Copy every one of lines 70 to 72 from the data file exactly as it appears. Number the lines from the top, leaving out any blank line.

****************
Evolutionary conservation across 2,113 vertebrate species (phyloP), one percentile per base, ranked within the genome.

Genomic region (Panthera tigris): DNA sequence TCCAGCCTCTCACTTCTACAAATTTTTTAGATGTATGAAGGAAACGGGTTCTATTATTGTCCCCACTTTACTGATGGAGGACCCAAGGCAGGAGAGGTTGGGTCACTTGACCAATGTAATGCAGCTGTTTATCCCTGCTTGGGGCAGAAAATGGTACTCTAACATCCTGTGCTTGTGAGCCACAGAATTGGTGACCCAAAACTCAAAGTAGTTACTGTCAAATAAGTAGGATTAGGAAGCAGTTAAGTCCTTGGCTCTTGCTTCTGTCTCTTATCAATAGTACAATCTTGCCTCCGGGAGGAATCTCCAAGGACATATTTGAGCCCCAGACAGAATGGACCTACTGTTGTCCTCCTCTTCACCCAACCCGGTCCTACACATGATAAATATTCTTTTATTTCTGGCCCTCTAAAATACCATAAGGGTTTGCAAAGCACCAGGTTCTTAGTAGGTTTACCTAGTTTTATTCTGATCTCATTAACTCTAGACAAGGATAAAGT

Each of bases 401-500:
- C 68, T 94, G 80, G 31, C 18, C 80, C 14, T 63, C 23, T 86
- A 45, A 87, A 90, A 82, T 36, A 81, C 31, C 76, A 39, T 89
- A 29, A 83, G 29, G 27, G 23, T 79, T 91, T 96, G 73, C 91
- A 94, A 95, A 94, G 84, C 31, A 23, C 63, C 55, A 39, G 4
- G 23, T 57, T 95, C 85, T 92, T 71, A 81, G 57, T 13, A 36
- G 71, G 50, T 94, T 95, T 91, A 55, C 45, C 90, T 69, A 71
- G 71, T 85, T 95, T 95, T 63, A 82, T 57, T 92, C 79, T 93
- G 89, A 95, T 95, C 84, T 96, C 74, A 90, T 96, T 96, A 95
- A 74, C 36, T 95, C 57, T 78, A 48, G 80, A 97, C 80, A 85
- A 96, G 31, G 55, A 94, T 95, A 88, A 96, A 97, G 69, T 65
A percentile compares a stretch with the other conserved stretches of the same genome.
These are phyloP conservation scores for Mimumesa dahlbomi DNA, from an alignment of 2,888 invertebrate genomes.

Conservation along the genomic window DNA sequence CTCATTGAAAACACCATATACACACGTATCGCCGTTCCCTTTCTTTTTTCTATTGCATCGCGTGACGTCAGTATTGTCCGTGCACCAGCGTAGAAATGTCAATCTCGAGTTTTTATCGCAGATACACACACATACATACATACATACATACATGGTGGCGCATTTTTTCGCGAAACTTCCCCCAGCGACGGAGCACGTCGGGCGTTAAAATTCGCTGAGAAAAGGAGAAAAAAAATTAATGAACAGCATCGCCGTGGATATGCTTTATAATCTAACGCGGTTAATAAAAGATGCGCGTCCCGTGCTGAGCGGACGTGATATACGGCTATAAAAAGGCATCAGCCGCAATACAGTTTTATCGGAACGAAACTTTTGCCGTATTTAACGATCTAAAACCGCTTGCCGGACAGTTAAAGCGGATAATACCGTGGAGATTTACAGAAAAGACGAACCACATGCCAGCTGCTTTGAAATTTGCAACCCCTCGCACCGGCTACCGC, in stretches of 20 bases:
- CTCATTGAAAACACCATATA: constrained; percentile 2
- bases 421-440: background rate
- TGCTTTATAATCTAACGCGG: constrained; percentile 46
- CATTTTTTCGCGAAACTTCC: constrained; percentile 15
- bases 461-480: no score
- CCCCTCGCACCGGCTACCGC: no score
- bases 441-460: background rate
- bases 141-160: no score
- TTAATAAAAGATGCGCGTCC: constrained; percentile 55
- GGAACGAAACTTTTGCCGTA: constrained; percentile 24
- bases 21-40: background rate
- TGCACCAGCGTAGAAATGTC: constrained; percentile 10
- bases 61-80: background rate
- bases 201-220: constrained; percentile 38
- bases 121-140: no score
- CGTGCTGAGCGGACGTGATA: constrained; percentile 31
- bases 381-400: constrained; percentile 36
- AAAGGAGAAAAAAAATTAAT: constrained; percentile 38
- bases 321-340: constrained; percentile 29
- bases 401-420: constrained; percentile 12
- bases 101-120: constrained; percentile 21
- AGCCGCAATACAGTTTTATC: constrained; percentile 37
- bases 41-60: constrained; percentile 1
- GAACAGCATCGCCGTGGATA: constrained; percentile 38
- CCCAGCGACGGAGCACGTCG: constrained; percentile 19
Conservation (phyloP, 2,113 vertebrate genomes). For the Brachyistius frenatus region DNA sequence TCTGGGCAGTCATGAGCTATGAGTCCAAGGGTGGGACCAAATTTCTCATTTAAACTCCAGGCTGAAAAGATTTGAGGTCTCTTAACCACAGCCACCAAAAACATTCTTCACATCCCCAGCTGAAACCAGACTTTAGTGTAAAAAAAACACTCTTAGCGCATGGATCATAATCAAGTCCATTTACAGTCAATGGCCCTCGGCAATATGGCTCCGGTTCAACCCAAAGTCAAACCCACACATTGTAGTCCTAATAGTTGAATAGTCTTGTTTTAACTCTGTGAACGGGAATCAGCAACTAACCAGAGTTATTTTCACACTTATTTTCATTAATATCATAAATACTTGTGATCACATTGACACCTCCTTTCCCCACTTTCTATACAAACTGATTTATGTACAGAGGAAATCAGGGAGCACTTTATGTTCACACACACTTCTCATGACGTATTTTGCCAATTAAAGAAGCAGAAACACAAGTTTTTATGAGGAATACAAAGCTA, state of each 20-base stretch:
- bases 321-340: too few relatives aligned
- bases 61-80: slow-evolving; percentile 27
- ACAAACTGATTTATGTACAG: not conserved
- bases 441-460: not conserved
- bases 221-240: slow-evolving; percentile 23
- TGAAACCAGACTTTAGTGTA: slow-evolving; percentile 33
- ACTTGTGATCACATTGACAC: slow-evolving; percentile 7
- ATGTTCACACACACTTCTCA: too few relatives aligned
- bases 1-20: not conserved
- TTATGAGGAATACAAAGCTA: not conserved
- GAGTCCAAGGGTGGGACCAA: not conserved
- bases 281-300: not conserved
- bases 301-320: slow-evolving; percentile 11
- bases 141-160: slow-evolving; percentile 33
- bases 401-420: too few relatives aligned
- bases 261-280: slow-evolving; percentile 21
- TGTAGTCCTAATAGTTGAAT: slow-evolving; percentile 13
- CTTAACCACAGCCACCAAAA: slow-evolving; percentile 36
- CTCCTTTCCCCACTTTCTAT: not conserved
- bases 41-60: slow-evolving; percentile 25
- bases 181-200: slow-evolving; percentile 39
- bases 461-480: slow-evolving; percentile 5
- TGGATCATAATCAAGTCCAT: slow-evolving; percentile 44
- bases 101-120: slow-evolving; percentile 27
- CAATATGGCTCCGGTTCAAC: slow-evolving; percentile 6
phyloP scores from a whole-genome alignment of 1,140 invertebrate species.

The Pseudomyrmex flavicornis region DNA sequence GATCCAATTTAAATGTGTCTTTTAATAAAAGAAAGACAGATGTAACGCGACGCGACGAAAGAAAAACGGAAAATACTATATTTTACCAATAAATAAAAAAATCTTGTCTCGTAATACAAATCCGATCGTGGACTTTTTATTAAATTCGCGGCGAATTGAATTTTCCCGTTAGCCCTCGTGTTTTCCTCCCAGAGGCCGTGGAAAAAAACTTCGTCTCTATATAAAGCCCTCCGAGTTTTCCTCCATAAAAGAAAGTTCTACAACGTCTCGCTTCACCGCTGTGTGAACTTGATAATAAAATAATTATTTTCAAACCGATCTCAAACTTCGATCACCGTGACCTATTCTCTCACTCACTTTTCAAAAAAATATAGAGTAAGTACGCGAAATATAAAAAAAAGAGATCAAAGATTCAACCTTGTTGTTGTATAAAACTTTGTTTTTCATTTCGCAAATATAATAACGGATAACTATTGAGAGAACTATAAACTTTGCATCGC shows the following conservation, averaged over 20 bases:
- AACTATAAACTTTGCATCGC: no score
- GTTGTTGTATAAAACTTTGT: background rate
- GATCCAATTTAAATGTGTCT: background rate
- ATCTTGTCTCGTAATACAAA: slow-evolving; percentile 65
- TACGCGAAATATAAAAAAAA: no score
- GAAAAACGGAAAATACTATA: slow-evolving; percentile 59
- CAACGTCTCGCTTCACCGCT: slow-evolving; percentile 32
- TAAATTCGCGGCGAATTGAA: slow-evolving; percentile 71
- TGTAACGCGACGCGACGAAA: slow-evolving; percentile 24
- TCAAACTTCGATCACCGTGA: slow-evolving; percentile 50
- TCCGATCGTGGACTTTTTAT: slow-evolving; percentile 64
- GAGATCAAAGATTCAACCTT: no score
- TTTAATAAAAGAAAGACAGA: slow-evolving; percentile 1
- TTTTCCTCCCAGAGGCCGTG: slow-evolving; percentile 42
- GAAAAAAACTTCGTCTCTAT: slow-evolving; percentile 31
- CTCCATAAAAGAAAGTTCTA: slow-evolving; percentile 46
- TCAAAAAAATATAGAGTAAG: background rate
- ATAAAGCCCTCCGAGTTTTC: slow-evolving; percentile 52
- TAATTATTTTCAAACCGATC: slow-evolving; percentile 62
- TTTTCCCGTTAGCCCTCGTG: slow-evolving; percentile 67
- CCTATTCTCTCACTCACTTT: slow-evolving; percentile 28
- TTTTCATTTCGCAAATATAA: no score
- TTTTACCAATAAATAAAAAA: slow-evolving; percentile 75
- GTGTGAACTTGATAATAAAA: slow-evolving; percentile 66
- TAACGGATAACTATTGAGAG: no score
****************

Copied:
- AACTATAAACTTTGCATCGC: no score
- GTTGTTGTATAAAACTTTGT: background rate
- GATCCAATTTAAATGTGTCT: background rate